NJ residents ordered to forgo religious holidays in order to flatten the curve

Sobering words from New Jersey’s governor, Phil Murphy, as the death toll from coronavirus surpasses the number of people lost on September 11th.

Gov. Murphy also talked of the upcoming holidays – Passover and Easter – and how the two religious days will look different as communities and the state deal with coronavirus.

“Work and the grocery store. That’s about it. I sit in the backyard just to get some fresh air,” stated Harris Payne.

Weeks into the quarantine and the message hasn’t changed.

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“By being apart, we are actually working together” Gov. Murphy said.

A sad number as the governor reports over 800 New Jersey residents have died from coronavirus.

“We have now lost nearly 100 more New Jersey residents to COVID-19 then we did in the September 11th attacks,” Gov. Murphy explained.

Governor Murphy is calling coronavirus one of the greatest tragedies in history and says social distancing matters most. But, what about necessary workers?

“I work at a recycling company, so it’s an essential job. I have to go,” said Ramona Smith.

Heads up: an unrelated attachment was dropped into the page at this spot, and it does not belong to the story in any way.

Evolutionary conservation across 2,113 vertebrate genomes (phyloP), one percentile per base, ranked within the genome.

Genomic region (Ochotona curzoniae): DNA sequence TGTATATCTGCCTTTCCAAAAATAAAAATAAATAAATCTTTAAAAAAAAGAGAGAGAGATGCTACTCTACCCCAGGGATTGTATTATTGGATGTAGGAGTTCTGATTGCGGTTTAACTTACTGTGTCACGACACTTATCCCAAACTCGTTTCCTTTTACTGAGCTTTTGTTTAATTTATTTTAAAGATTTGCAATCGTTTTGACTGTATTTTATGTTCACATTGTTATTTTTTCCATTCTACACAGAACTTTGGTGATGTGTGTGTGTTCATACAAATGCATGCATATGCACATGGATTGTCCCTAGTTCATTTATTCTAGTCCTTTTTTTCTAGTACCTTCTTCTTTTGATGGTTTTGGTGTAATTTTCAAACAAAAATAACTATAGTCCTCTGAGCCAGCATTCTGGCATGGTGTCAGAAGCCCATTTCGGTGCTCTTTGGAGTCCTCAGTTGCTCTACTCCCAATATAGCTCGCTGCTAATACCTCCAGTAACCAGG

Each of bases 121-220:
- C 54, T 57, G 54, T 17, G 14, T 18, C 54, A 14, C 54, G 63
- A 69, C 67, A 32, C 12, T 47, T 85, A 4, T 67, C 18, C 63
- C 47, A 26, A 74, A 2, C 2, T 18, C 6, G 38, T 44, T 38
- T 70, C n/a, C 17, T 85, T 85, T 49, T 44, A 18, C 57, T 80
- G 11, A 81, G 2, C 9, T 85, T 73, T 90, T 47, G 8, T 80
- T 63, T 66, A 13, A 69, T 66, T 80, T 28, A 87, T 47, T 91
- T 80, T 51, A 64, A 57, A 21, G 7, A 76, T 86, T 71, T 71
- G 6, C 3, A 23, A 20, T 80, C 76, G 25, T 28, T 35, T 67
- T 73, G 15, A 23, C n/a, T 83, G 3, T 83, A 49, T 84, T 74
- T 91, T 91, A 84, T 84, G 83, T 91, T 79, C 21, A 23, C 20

Ramona says social distancing is difficult when taking public transport. And, not everyone is covering their like the government is advising.

“It is scary. It’s very scary. I have three children at home,” Ramona added.

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Murphy said any sort of fabric over the face will help slow the spread. That and staying home.

“Everyone needs to stay home. Including, and I say this with profound gravity, including not taking communion whether on Palm Sunday, or any day, for Catholics around the state, especially because it’s the beginning of Holy Week,” Gov Murphy went on.

Easter, Passover and Ramadan are all coming up. Gov. Murphy wants all faith communities to practice social distancing, even if that means from family members.

“Big religious holidays, among so many other celebrations and festivals that are fast approaching. Our desire is to come together. That’s only natural. We are humans. But, our need, our mandate is to find a way to observe and celebrate separately,” Gov. Murphy explained.

That separation can be done except at the grocery store, where masks were everywhere.

“They have this big old shield in front of the cashier. It was like wow, this feels like a movie,” Harris Payne said.

It might not feel real, but it is and it will be until the curve flattens.

“When you panic, you don’t think straight. I’ve panicked before, so trial and error, it’s better to be calm,” Harris added.

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